Ocean of Compassion

July 7, 2010

On July 4 we went to the picturesque seaside village of Watch Hill, Rhode Island, for a Pruskin family gathering. The car ride with an unhappy infant and a squirmy toddler got long the last few miles, as did the beach traffic back-up, but we had a wonderful day with family, sun, warm ocean temps, kite flying, carousel riding, and lots of play.

The ocean did me so much good. With only minimal self-consciousness of my ileostomy pouch, I headed into the delicious waters of the Long Island Sound and found my playful dolphin self, jumping the waves, getting tantalizing more and more wet until finally I let go and dove under. Absolute bliss. Every inch of my skin tingled with the salt water, every cell vibrated with joy. It’s no wonder I found myself offering prayers, as I often do, to the ocean, to the sky, to the gentle sea breeze. A song came to me: “The ocean refuses no river, no river….” And then I remembered lines of a poem I started to write in another lifetime, 10 years ago, shortly after my mother had died: “Ocean make me whole again because I could not save my mother….”

After a beach lunch eaten out of everyone’s coolers, the kids were ready to head to town for a carousel ride and ice cream. David was getting Toby ready to catch up with the first wave that went to town, when I decided to join them to visit a public restroom. And so off to town we went, David wearing Leo in the Ergo on his back and carrying Toby in his arms (what a papa!).

I was in the bathroom for literally a minute when a woman started to complain very loudly that I was taking too long in the handicap bathroom. Apparently, she had two kids in tow whom she needed to change and was waiting rather impatiently for my stall. I called out that I would only be a moment. As I was taking care of my pouch needs (emptying and cleaning, about a 3 minute process) I could hear her telling everyone who entered the bathroom about the woman who had been in the big bathroom forever and who was holding everyone up. At this point, I wanted to throw open the door, flash my pouch in her face and yell: “You think you have problems? You try dealing with rectal cancer!”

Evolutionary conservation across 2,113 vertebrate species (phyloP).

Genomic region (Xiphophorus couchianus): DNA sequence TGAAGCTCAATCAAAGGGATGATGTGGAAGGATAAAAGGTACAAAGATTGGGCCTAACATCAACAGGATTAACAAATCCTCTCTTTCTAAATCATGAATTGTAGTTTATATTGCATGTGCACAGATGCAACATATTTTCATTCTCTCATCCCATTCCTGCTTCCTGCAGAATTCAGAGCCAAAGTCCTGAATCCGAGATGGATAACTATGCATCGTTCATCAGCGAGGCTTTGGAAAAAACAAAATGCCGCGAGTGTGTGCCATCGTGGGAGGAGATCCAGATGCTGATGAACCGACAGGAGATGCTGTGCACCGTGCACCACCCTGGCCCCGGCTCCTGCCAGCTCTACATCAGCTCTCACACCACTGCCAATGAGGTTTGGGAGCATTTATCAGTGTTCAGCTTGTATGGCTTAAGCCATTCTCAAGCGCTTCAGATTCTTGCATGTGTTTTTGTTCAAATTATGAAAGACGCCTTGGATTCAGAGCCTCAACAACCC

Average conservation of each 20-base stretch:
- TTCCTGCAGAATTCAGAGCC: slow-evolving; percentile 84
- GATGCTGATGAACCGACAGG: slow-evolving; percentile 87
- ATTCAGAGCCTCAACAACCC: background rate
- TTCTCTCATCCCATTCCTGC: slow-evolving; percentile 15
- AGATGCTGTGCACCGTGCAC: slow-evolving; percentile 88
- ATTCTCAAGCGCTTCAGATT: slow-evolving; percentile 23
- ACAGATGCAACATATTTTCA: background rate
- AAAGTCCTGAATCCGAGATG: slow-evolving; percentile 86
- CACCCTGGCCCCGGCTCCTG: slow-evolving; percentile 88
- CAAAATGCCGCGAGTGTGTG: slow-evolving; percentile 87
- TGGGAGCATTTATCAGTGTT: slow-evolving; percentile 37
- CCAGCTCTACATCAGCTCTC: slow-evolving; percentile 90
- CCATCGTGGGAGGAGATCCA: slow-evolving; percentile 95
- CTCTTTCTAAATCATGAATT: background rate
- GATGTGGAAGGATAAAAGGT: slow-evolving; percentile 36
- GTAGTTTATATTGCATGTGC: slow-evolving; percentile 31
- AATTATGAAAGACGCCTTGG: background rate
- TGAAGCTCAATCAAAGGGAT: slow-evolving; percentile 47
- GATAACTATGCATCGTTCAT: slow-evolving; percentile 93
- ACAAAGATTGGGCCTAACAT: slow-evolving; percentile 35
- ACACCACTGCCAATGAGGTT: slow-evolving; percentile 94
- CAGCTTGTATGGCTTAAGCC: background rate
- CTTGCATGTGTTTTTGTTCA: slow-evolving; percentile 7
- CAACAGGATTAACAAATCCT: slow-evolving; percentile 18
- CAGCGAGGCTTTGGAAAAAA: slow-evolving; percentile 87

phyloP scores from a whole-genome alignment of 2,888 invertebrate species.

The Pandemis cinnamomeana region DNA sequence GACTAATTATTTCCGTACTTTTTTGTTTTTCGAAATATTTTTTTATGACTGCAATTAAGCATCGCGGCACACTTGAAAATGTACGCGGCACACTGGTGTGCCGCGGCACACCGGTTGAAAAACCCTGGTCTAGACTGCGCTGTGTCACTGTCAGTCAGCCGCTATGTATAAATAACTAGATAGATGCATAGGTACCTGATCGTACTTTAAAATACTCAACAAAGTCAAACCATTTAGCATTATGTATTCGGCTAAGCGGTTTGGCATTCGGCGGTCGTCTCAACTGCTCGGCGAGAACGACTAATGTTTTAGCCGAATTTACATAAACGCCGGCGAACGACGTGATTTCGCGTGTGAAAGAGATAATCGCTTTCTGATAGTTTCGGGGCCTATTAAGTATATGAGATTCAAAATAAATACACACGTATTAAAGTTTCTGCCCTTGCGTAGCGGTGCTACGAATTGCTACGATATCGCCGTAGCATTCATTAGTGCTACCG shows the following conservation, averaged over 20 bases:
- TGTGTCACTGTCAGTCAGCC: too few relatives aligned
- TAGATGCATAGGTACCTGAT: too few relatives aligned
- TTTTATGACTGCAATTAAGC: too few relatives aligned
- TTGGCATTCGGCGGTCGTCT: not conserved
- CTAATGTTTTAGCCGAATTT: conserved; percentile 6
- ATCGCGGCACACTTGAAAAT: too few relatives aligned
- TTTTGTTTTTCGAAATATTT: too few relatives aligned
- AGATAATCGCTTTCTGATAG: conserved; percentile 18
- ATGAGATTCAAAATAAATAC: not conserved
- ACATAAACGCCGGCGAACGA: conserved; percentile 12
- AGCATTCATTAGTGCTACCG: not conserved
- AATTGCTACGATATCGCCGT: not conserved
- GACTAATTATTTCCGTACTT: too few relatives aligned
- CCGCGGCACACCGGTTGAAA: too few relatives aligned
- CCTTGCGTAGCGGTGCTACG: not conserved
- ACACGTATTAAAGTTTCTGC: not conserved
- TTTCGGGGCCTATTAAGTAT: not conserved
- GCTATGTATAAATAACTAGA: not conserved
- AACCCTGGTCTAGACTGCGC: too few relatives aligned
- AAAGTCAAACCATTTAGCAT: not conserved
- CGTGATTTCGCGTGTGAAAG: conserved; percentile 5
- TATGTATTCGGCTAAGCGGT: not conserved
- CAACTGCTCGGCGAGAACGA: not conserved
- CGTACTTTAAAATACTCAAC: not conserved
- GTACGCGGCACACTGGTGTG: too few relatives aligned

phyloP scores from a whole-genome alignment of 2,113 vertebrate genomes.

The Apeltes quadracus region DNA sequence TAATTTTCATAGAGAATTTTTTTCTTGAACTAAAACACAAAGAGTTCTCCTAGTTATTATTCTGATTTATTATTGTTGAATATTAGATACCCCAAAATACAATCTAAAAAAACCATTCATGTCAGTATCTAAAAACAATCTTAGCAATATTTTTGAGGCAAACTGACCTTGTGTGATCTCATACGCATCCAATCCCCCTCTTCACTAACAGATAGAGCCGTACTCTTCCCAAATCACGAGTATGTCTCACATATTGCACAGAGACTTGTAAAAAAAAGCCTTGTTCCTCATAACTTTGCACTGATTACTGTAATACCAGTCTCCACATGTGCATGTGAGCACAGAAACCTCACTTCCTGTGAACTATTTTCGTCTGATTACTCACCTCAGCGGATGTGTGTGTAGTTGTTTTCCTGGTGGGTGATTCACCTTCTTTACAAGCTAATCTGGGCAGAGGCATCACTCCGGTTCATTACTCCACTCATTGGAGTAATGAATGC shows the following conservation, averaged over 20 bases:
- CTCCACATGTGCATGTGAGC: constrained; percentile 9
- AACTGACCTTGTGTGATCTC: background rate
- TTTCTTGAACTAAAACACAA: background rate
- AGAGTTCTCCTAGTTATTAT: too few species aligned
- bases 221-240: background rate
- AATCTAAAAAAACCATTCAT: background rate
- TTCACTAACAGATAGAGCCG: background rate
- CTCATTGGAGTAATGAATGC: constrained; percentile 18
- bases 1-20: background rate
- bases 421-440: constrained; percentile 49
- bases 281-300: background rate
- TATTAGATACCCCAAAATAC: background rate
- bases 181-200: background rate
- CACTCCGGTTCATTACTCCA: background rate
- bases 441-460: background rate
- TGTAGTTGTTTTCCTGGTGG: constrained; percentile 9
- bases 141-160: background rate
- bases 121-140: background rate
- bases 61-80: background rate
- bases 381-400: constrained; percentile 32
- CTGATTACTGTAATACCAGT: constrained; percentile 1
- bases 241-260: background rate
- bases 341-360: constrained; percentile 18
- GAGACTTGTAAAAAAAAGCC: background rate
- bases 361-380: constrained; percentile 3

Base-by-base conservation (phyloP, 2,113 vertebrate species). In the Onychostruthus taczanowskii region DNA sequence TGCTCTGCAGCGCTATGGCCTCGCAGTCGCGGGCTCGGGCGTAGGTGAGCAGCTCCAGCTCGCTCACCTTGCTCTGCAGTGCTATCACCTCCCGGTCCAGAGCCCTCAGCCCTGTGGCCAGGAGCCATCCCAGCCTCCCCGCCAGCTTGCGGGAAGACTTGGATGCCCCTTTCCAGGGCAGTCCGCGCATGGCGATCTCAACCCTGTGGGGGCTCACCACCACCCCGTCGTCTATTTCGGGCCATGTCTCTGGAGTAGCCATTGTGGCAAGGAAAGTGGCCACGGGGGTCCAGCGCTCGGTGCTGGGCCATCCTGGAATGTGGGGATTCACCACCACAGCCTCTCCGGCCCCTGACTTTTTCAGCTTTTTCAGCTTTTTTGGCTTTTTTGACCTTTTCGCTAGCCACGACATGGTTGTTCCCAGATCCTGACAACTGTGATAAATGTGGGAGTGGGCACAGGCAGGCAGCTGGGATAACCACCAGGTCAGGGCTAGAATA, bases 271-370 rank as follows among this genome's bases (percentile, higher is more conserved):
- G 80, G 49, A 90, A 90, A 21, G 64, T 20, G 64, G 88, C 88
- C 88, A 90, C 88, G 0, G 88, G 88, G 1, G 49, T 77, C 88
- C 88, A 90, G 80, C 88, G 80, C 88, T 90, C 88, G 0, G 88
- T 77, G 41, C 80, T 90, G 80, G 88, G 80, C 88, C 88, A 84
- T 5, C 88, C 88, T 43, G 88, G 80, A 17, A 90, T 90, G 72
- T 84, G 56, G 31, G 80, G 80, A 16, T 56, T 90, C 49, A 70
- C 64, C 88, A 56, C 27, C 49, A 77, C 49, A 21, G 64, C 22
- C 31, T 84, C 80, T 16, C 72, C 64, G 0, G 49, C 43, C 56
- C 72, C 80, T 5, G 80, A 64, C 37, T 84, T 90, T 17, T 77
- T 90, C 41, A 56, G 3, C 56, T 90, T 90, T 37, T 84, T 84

When I left the stall, she fumed by me, pulling her kids behind her. I tried to give her a dirty look, but she ran past me so fast I don’t think she caught my glare. Just like that my good mood was gone. I was furious and also wanted to cry my eyes out. I seem to vacillate between those two emotions a lot these days. I found David and crew outside the old-fashioned carousel, watching the older kids collect their silver rings as the horses circled round and round. I was seething with anger, but when I tried to recount my bathroom woes to David it came across as a very weak story. In that moment the bad feelings completely dissolved, and in their place I felt my heart open in compassion.

Who knows what was going on for that mother, I realized. I certainly didn’t, and yet I was so willing to judge her. Who was I to assume that her problems were inconsequential compared to mine? And she didn’t have any understanding about my situation. I was stunned at how quickly I had hardened myself to this total stranger just because I felt falsely accused. My anger vanished and in its place I felt understanding and sympathy. Compassion bloomed in my heart. I saw so clearly how easy it is to get stuck in our own self-centered dramas. My thing is the only thing that matters and therefore you don’t exist. I am totally guilty of having acted this way in my lifetime, and it’s usually when I’m in a rush or attempting to get what I want without much concern for who gets trampled along the way.

I walked back to the beach with my heart wide open. I watched Toby as he rolled in the sand and played with complete joy and abandon at the ocean’s edge, and I felt so much tenderness for his pure delight. Later in the day, I chased him up and down the beach as he ran away in glee. At one point, he had gotten far ahead of me and I had to do an all-out sprint to catch him. It was the first time I had run in almost a year, since becoming pregnant, giving birth, having the rectal surgery. My body soared with the speed. It felt like flying. It was flying.

What a gift that woman gave to me.



  1. Bless you, Shira. I hope you have many more happy days at the beach this summer.

  2. Amazing how ordinary moments become opportunities for healing when accompanied by awareness.
    love you,

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